Creating molecular microrobots that mimic the abilities of living organisms is a dream of nanotechnology, as illustrated by the renowned physicist Richard Feynman. There are a number of challenges in achieving this goal. One of the most significant of these is the creation of directed self-propulsion in water.
A team of scientists from Hokkaido University, led by Assistant Professor Yoshiyuki Kageyama, has succeeded in creating a microcrystal that utilizes self-continuous reciprocating motion for propulsion. Their findings were published in the journal Small.
The dream of microrobots is an old one, having been addressed in science fiction for many decades, and popularised by the rise of nanotechnology. One aspect of these robots is self-propulsion, the ability to move self-sustainably. There are two major challenges to achieving this: the first is to make a molecular robot that can reciprocally deform, and the second is converting this deformation into propulsion of the molecular robot.
Kageyama’s group built on their previous research that had solved the first challenge — the creation of molecular robots that can reciprocally deform. However, tiny objects cannot convert their reciprocal motion into progressive motion, in general, as explained by Edward Purcell’s scallop theorem. In the current study, the scientists went to the next step and succeeded in realizing the self-propulsion of the molecular robot in an experimental system where motion was confined to two dimensions; in this system, viscous resistance acts anisotropically, making it negligibly weak.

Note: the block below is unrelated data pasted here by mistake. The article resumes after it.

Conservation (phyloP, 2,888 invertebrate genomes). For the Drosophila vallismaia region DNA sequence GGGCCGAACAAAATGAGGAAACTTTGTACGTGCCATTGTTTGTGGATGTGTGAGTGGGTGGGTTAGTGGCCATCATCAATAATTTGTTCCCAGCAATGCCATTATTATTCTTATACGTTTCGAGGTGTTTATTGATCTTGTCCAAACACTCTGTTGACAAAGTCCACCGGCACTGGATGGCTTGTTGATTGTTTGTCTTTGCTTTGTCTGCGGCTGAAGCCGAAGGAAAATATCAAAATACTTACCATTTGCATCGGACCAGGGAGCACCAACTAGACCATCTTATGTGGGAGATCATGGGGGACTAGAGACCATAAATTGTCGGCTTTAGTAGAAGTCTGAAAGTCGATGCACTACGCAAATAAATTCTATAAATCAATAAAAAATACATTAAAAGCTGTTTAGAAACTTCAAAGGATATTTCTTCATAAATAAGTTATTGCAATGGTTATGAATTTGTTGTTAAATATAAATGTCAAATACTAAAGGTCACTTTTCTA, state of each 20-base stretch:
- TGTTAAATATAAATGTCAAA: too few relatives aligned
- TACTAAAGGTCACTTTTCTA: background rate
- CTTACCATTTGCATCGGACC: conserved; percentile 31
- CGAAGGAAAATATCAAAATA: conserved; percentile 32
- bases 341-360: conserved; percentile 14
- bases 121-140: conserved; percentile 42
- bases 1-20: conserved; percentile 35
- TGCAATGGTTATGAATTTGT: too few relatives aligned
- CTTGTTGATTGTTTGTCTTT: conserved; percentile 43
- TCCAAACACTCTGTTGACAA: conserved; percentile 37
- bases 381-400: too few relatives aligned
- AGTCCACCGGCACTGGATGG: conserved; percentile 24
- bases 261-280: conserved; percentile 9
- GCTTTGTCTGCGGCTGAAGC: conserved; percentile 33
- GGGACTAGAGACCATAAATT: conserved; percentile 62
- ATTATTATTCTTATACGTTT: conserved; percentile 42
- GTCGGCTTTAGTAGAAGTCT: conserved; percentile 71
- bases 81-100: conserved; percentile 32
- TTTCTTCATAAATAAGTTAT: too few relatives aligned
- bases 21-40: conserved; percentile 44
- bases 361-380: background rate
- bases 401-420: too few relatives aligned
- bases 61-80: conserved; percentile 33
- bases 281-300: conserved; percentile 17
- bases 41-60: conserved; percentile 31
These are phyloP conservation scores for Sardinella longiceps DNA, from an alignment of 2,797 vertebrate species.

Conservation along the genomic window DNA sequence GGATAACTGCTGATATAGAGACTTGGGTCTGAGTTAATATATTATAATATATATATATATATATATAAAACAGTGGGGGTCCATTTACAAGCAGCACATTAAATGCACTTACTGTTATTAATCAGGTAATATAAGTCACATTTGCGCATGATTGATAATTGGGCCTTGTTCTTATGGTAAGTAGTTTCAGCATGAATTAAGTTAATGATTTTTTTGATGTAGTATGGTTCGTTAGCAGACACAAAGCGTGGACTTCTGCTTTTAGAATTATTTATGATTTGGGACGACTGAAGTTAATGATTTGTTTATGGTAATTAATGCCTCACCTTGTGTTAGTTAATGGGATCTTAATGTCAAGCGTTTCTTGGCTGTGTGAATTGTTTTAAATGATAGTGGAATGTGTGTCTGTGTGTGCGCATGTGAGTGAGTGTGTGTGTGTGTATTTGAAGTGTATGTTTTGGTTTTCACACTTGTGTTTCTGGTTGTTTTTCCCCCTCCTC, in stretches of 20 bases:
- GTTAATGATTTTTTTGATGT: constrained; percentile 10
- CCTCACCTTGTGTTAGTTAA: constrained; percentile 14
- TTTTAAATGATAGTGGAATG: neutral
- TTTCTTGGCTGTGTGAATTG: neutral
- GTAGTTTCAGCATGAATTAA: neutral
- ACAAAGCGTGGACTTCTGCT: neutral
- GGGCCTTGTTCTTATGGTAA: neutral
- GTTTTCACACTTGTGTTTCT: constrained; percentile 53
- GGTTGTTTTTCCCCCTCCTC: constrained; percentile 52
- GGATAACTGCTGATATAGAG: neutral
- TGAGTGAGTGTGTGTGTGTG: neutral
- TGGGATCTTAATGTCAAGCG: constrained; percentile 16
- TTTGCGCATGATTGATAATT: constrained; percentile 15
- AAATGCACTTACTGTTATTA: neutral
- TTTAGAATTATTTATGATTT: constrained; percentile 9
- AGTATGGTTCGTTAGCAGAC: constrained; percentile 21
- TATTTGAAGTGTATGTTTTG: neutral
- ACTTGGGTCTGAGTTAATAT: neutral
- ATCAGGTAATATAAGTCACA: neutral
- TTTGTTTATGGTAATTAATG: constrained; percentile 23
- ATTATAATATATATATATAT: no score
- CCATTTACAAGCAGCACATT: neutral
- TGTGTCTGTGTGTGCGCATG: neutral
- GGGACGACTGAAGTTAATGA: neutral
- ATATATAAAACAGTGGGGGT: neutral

The microrobot was powered by blue light, which drove a series of reactions leading to the fin flipping and the propulsion. Due to the nature of the reactions, the motion was not continuous, but occurred intermittently; in addition, the molecular robots exhibited one of three different styles of propulsion: a “stroke” style, with the fin in front; a “kick” style, with the fin behind; or a “side-stroke” style, with the fin to one side. The nature of mobility was affected by the area of the fin and its angle of elevation; individual crystals propelled themselves in different directions and styles.
The scientists then created a computational minimum model to understand the variables that affected the propulsion in a two-dimensional tank. They were able to determine that fin length, fin ratio and elevation angles were the key variables affecting the direction and the pace of propulsions.
“The result, which demonstrated that tiny flappers can swim assisted by the anisotropy caused by confined spaces, could spur research into molecular robots,” says Kageyama. “A similar mechanism may be in the movement of small aquatic organisms in specific conditions such as inside eggs.”